Research has found that drivers are becoming more understanding towards cyclists following the coronavirus lockdown, especially in London.
Research has shown that nearly a third of motorists have admitted being more patient with cyclists following the coronavirus lockdown.
The study, conducted by breakdown firm Green Flag, has revealed that as more people switch from public transport to cycling, drivers are becoming more understanding towards cyclists especially in London, where over a half of Londoners claimed to have found a greater understanding for cyclists.
It also appears that the feeling is mutual too, with over a third of cyclists noticing that drivers have become more patient and respectful.
Mark Newberry, commercial director at Green Flag, said: “There has always been somewhat of a rivalry between drivers and cyclists competing for space on UK roads. While this research does show that there is still some existing tension amongst both, it is promising that with cycling gaining such popularity during the lockdown period, there is an increased understanding between them.”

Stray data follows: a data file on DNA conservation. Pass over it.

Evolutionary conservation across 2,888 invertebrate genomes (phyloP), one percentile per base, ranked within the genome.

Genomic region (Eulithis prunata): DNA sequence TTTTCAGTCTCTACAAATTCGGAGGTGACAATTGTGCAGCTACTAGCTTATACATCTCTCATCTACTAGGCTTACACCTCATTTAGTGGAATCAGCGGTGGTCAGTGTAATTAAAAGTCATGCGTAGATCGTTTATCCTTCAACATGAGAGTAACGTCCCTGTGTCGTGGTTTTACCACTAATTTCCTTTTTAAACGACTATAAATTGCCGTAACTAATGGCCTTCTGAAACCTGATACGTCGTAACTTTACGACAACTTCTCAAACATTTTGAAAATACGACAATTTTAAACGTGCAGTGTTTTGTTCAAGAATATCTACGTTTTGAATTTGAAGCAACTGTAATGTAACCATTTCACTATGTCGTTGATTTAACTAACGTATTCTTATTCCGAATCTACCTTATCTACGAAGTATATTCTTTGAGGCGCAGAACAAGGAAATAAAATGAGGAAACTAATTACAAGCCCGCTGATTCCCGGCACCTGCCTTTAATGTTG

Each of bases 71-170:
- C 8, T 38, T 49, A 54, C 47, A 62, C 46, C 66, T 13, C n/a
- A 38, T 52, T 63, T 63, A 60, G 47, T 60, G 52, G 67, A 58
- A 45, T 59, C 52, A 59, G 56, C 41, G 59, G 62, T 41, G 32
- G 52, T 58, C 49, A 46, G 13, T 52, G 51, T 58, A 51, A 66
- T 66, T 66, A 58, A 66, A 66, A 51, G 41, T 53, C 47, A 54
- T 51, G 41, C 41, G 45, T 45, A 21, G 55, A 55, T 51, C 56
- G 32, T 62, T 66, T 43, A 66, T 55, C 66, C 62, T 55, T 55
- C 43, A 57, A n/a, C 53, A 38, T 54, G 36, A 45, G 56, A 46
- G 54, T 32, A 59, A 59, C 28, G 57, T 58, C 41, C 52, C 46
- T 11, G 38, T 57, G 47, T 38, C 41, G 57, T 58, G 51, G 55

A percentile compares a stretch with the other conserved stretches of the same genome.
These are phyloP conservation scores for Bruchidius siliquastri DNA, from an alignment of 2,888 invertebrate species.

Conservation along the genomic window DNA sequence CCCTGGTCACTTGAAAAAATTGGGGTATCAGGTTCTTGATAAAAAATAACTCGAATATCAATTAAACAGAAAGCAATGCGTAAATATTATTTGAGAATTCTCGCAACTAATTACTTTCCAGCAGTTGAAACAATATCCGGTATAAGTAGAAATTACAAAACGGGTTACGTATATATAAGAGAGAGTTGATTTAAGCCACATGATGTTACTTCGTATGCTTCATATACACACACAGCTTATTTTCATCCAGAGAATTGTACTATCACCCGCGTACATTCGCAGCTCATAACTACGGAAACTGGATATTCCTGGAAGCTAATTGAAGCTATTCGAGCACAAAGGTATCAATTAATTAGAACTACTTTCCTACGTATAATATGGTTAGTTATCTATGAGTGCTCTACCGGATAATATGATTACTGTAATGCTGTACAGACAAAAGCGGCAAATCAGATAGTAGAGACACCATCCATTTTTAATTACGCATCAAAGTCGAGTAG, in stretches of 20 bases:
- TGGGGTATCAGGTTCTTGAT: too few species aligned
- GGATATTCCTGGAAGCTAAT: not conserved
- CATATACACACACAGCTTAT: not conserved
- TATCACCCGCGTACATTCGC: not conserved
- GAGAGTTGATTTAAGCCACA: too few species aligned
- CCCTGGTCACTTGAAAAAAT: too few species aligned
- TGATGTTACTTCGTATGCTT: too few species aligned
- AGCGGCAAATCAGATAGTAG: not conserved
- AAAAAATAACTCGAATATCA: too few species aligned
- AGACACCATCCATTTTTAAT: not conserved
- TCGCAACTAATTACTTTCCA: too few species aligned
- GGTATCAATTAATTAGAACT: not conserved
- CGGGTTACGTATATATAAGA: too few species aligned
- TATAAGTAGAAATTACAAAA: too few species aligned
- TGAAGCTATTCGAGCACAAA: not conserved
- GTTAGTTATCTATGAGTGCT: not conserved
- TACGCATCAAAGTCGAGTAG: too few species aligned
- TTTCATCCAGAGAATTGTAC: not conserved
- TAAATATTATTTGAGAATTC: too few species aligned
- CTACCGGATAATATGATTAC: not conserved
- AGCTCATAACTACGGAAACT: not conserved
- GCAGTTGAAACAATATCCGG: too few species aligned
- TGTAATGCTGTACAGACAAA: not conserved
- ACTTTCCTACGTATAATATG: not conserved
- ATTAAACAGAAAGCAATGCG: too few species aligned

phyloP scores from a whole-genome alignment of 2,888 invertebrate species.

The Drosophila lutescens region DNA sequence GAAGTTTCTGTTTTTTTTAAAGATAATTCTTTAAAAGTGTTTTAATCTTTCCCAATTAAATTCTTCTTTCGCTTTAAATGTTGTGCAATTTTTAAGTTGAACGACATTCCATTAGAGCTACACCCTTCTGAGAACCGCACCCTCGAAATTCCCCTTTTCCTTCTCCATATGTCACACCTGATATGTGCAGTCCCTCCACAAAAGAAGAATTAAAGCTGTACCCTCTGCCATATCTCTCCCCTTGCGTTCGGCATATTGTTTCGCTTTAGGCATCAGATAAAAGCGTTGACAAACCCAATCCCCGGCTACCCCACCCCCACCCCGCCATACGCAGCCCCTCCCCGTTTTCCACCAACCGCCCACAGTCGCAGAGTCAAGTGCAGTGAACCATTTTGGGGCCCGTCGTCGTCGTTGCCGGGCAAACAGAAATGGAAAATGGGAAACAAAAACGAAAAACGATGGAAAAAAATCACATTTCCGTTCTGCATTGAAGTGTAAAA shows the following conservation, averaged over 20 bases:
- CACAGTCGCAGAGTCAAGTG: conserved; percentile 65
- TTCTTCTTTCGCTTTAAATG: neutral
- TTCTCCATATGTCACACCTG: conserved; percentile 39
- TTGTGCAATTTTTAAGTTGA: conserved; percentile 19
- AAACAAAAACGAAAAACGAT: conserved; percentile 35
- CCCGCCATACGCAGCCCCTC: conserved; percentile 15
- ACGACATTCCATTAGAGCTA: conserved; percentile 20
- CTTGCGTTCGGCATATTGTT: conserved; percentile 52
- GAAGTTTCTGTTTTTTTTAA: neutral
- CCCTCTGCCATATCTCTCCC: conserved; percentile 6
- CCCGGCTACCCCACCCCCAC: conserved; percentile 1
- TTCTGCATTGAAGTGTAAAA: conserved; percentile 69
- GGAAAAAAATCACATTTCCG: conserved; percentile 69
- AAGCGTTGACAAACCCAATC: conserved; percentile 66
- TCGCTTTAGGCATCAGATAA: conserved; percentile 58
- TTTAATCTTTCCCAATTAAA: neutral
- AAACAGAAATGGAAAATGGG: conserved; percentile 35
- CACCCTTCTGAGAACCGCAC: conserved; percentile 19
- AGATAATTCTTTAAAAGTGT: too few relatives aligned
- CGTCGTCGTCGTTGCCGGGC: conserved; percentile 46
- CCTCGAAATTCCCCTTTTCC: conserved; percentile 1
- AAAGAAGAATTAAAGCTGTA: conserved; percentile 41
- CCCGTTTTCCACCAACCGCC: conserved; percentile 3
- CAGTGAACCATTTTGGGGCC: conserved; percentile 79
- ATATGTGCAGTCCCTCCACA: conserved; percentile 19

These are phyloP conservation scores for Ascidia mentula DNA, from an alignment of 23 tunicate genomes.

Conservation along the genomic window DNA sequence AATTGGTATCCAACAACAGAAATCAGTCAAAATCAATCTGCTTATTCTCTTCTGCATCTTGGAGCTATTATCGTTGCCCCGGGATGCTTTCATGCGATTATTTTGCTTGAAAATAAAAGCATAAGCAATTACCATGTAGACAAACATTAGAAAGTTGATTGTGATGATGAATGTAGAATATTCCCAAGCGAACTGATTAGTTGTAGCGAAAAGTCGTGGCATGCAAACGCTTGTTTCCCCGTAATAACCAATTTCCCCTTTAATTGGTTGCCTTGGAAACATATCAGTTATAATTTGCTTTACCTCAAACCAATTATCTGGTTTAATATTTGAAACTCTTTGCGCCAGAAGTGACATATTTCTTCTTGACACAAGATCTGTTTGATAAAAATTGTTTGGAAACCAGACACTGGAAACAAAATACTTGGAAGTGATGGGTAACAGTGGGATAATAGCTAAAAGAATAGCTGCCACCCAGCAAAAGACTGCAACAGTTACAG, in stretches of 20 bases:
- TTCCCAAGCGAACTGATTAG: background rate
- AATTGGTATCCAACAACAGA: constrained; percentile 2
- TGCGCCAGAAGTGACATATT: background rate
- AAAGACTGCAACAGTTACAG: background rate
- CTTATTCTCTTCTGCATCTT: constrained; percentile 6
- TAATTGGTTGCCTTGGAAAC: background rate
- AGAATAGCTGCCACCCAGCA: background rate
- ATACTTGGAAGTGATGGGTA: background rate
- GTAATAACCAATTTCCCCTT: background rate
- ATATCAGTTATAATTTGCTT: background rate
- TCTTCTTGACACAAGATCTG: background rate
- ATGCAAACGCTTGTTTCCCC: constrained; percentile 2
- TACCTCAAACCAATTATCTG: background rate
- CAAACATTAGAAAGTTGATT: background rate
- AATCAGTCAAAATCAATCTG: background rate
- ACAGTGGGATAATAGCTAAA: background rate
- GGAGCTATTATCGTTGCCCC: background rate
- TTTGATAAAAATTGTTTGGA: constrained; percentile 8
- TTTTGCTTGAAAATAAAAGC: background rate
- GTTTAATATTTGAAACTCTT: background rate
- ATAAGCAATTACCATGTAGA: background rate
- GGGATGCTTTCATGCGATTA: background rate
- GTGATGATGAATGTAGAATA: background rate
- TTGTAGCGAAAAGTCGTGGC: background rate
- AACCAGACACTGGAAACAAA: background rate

The research showed that while tensions had improved there was still work to be done with cyclists claiming that motorists are still driving too close to bicycles (49 per cent), a lack of awareness shown by drivers on the road (35 per cent) and more specifically, when drivers turn left without indicating (26 per cent) are all sources of irritation for those on two wheels when navigating their journeys.
He continued: “Despite friction amongst the motorists, it is important to remember that the safety of each group relies on the actions of the other. We conducted this research to raise awareness of this, to ensure that drivers recognise that there will likely be more cyclist on the streets and to be conscious of that, and for the increasing numbers of cyclists to be conscious of their role in sharing the roads safely with motorists.”
It is good to hear that with cycling gaining such popularity during the lockdown period, there is an increased understanding between cyclists and motorists. This will hopefully amount to safer roads in the longer term.